MONTREAL - Mike Richards does not have social anxiety.
Richards, the consummate lead-by-example captain, does not say much. And he will not make a living as a broadcaster after his playing career is over.
But when Richards speaks, he commands his teammates' attention. His poignant words, in which he called the Flyers' 5-1 loss in Game 3 an "ass-kicking" and a "beat-down," had the Flyers buzzing yesterday at practice.
"Every time he talks, you know there's something wrong because he doesn't talk very much," Claude Giroux said. "But when he does, you know it's pretty important.
"He's obviously right. That wasn't good, that last game. We've just got to be better."
The Flyers were clearly grounded yesterday, an obvious juxtaposition from the sky-high attitude they carried into the Bell Centre Thursday night with a six-game winning streak and a 2-0 lead over the Canadiens.
"I think we learned a lot from it," Simon Gagne said. "When you win, it's been six games in a row without losing, you kind of go away from your game because your power play is playing well, your goalie is playing well. You forget about a couple of things, you know, those little details.
"It's just a good wake-up call for us."
Flyers coach Peter Laviolette said the Canadiens seemed to "catch our attention" with the physical, dominating nature of their Game 3 win.
Richards went as far as saying the brutal loss was a good thing for his team, which has a chance to take a 3-1 series chokehold with a win this afternoon.
"We got what we deserved," Richards said. "Maybe if we would have lost 3-2 or 2-1, we might not have gotten the message that clear or thought about it too much. It was distinctly not a great effort and it showed on the scoreboard."
Despite all the harsh words, the Flyers still have a 2-1 series lead.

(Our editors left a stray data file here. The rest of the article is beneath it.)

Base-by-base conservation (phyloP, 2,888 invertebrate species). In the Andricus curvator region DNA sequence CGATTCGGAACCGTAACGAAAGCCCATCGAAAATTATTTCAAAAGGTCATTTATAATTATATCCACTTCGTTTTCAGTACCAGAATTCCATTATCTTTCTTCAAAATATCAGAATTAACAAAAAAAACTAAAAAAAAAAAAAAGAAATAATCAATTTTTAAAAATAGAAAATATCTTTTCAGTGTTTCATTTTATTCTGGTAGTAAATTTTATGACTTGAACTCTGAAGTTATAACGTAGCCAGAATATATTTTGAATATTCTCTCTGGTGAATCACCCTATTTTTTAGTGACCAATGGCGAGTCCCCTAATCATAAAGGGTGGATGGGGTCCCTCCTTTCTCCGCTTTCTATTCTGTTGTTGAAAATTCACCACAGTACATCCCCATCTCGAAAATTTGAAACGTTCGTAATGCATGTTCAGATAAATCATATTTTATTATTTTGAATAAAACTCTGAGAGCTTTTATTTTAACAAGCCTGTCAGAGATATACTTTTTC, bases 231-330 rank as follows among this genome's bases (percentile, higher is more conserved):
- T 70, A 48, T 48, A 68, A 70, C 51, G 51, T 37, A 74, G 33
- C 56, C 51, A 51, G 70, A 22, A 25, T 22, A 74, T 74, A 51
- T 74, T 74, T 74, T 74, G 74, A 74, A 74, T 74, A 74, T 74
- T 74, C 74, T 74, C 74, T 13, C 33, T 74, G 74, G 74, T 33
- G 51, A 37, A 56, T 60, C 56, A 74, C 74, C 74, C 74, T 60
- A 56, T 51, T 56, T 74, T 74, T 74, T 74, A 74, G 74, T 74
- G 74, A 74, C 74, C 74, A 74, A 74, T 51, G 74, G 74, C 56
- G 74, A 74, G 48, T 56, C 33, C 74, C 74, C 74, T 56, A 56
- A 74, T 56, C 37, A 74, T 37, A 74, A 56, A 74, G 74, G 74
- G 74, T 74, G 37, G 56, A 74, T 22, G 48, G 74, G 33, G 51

"You don't want to necessarily think you have a game in-hand," Matt Carle said. "I don't know if we were necessarily due for a game like this, but it was going to catch up to us eventually. [Today] is a big game. We need to be the desperate team and really try to come out and play like we're down 2-1 instead of up 2-1."
The Flyers have said all the right things this season. Publicly, they remained confident even when trailing Boston by three games last round. Yesterday was no different. They believe they can combat the hostility in the NHL's largest arena and steal one game.
"When you win, and things are going your way and everything's going well, you're a little more casual," Danny Briere said. "We needed to adjust and get back on treack. Waking up this morning, we're still in good shape."
With a win today, the Flyers will have a chance close out the series on Monday night and advance to the Stanley Cup finals. A loss and the series will be knotted, negating their two-game lead, with Montreal holding momentum's edge.
"We have an opportunity," Laviolette said. "The objective is to win four games and do it as quickly and efficiently as you can. You've got to live with the good ones, you've got to live with the bad ones. We want to go home 3-1. We do not want to go home 2-2.
"Most teams would like to do it 4-0. That rarely happens. Usually, you've got to fight."
In addition to Ian Laperriere, Jeff Carter also skated yesterday, with Andreas Nodl and Riley Cote . . . Former Flyer Eric Desjardins, who lives in the Montreal area, was spotted yesterday at the Bell Centre . . . No player missed the Flyers' 30-minute skate . . . Montreal defenseman Josh Gorges said his cross-check to Claude Giroux' face, which left Giroux with a bloody lip, was "in no way intentional" . . . Montreal worked its home-ice-advantage rite of last line change in Game 3 to exploit defensemen Ryan Parent and Lukas Krajicek. Parent played 10 minutes, 32 seconds, which, aside from the 6-0 blowout in Game 1, was his most ice-time since Game 2 in Boston.
For more news and analysis, read Frank Seravalli's blog, Frequent Flyers, at http://go.philly.com/frequentflyers.